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How Large Is the Compensating Wage Differential for R&D Workers?

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Author Info

  • Dupuy, Arnaud

    ()
    (CEPS/INSTEAD)

  • Smits, Wendy

    ()
    (Statistics Netherlands)

Abstract

The aim of this paper is to measure the extent to which lower wages in R&D functions reflect a preference effect. In contrast to the bulk of the literature on compensating wage differentials that compares wage levels of jobs with different attributes, we constructed measures of willingness to accept (WTA) and pay (WTP) for an R&D jobs using contingent valuation technique. Earnings regressions using OLS show an R&D wage penalty of about 3.5%. However, hedonic OLS regressions of WTA and WTP give significant relative preference parameters for R&D jobs that range from 0.19 to 0.22.

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Bibliographic Info

Paper provided by Institute for the Study of Labor (IZA) in its series IZA Discussion Papers with number 4194.

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Length: 26 pages
Date of creation: May 2009
Date of revision:
Publication status: published in: Economics of Innovation and New Technology, 2010, 19 (5), 423-436
Handle: RePEc:iza:izadps:dp4194

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Related research

Keywords: hedonic prices; compensating wage differentials; R&D workers;

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References

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  1. Richard T. Carson & Nicholas E. Flores & Kerry M. Martin & Jennifer L. Wright, 1996. "Contingent Valuation and Revealed Preference Methodologies: Comparing the Estimates for Quasi-Public Goods," Land Economics, University of Wisconsin Press, vol. 72(1), pages 80-99.
  2. Lassibille, Gerard, 2001. "Earnings distribution among Spanish engineers: research vs. non-research occupations," Research Policy, Elsevier, vol. 30(4), pages 673-680, April.
  3. Alan B. Krueger & David Schkade, 2008. "Sorting in the Labor Market: Do Gregarious Workers Flock to Interactive Jobs?," Journal of Human Resources, University of Wisconsin Press, vol. 43(4).
  4. Bartik, Timothy J, 1987. "Estimating Hedonic Demand Parameters with Single Market Data: The Problems Caused by Unobserved Tastes," The Review of Economics and Statistics, MIT Press, vol. 69(1), pages 178-80, February.
  5. W. Michael Hanemann, 1994. "Valuing the Environment through Contingent Valuation," Journal of Economic Perspectives, American Economic Association, vol. 8(4), pages 19-43, Fall.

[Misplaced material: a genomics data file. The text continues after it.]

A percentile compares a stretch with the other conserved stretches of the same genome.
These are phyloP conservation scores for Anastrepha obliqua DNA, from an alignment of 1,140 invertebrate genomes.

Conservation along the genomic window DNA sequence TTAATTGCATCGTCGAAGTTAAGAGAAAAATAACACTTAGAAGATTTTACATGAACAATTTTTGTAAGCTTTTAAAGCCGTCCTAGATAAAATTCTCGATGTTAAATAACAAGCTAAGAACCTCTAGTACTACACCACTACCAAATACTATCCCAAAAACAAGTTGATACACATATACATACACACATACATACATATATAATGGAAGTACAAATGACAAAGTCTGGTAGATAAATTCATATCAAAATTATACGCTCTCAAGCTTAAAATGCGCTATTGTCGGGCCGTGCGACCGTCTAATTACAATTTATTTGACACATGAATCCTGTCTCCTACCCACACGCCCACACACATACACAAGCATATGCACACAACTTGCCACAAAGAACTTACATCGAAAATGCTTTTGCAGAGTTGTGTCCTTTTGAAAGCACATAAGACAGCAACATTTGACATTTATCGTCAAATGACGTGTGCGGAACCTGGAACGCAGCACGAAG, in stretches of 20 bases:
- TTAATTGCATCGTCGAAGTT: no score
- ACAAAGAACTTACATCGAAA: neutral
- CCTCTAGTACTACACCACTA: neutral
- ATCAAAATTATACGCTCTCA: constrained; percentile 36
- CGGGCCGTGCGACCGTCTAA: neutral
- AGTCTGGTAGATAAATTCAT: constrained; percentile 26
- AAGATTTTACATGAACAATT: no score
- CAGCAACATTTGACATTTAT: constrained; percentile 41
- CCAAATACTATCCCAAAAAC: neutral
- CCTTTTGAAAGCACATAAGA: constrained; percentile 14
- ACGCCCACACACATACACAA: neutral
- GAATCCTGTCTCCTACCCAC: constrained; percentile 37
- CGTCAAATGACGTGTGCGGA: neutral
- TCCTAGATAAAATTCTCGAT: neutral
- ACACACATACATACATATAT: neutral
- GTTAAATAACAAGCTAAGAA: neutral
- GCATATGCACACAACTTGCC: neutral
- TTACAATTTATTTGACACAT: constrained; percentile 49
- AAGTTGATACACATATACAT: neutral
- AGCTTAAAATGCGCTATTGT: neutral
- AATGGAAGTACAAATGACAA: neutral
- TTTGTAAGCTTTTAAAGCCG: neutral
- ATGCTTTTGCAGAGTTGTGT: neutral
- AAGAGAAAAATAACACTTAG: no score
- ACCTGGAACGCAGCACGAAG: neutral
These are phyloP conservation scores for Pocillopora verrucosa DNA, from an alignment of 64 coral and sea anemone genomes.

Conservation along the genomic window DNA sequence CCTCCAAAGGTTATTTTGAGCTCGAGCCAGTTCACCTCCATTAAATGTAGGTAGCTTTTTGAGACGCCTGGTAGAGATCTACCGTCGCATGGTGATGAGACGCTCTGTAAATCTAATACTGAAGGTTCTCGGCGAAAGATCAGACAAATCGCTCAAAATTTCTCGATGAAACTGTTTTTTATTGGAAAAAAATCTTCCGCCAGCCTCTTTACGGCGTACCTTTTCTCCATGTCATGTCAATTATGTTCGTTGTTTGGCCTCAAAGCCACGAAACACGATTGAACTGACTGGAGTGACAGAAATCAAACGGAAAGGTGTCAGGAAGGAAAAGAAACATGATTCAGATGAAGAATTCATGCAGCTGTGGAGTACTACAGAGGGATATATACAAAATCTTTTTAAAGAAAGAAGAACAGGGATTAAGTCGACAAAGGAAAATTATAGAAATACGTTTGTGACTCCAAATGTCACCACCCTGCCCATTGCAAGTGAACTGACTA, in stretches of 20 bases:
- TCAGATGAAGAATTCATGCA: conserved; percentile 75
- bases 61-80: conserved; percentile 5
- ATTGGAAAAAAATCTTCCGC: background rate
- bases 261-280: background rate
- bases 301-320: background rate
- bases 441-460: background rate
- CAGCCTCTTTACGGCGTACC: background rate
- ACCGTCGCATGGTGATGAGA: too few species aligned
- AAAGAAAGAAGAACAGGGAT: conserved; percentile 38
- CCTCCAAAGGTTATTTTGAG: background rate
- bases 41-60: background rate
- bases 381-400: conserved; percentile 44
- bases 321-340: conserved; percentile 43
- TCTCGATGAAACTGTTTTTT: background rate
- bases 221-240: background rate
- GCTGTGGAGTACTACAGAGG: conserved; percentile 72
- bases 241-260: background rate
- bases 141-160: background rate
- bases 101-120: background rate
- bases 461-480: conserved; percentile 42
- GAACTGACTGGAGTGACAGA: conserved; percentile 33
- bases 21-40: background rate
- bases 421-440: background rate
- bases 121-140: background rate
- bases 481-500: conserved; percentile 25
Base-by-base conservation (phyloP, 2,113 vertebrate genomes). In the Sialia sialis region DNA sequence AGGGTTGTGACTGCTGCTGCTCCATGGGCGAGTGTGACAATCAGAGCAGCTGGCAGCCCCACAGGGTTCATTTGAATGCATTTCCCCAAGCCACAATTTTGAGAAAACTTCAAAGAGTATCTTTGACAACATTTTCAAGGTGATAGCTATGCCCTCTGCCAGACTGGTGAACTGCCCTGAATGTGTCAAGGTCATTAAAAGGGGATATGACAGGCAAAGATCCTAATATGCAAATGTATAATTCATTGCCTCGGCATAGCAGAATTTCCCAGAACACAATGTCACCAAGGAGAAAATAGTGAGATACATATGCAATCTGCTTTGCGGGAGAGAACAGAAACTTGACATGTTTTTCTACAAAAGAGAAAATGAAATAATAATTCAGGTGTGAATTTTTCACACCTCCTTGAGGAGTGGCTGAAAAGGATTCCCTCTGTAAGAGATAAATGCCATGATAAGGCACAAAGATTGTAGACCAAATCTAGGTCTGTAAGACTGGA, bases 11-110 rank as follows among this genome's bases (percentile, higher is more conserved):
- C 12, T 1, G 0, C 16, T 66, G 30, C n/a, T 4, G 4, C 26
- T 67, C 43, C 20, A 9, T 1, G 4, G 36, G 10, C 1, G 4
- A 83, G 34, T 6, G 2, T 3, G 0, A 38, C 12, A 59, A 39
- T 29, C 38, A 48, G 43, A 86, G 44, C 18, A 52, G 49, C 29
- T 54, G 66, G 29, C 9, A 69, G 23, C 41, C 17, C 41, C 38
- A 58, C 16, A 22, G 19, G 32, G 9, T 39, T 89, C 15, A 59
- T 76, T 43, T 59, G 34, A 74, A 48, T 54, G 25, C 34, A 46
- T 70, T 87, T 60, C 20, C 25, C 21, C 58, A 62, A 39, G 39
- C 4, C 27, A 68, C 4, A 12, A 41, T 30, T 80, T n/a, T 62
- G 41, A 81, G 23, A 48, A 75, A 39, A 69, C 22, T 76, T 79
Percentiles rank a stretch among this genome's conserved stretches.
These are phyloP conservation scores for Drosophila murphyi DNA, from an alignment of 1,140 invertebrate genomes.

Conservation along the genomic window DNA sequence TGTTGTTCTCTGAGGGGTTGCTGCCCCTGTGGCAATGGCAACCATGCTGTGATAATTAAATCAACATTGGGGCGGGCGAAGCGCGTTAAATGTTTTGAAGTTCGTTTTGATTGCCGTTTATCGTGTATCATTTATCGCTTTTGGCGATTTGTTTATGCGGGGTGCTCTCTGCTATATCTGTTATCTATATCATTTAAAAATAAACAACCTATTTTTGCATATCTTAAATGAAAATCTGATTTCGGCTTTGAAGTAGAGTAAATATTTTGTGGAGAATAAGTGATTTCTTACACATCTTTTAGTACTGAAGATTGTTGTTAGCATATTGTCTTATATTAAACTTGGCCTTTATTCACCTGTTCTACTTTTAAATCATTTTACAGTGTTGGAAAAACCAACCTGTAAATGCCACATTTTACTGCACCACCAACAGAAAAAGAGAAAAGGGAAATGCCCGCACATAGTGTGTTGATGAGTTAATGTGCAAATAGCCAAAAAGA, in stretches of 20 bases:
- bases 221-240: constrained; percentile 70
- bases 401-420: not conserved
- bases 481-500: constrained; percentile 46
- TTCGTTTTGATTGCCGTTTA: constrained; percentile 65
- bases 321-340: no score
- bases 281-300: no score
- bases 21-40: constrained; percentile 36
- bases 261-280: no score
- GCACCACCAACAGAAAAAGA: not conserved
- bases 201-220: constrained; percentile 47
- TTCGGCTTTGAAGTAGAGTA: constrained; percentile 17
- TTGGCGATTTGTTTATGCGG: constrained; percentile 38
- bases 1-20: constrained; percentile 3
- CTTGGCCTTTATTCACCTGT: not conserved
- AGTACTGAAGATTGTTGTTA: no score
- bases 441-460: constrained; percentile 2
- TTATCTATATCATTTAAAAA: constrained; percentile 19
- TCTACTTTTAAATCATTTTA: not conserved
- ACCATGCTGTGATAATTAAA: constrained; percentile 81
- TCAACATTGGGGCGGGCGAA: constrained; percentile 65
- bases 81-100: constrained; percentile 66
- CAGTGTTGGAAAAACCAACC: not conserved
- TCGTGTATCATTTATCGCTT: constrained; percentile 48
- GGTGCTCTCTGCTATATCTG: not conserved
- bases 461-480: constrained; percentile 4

6. Brown, Charles, 1980. "Equalizing Differences in the Labor Market," The Quarterly Journal of Economics, MIT Press, vol. 94(1), pages 113-34, February.
  7. Horowitz, John K. & McConnell, Kenneth E., 2002. "A Review of WTA/WTP Studies," Journal of Environmental Economics and Management, Elsevier, vol. 44(3), pages 426-447, November.
  8. Kahn, Shulamit & Lang, Kevin, 1988. "Efficient Estimation of Structural Hedonic Systems," International Economic Review, Department of Economics, University of Pennsylvania and Osaka University Institute of Social and Economic Research Association, vol. 29(1), pages 157-66, February.
  9. Epple, Dennis, 1987. "Hedonic Prices and Implicit Markets: Estimating Demand and Supply Functions for Differentiated Products," Journal of Political Economy, University of Chicago Press, vol. 95(1), pages 59-80, February.
  10. Rosen, Sherwin, 1974. "Hedonic Prices and Implicit Markets: Product Differentiation in Pure Competition," Journal of Political Economy, University of Chicago Press, vol. 82(1), pages 34-55, Jan.-Feb..
  11. Peter A. Diamond & Jerry A. Hausman, 1994. "Contingent Valuation: Is Some Number Better than No Number?," Journal of Economic Perspectives, American Economic Association, vol. 8(4), pages 45-64, Fall.
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Cited by:
  1. Claire Bonnard, 2012. "The Access of the Young Graduates in Sciences into R&D Profession: A Switching Model Treatment for the French Case," LABOUR, CEIS, vol. 26(1), pages 46-65, 03.
  2. Claire Bonnard, 2011. "Les incitations à l'innovation dans le secteur privé," Post-Print halshs-00599700, HAL.

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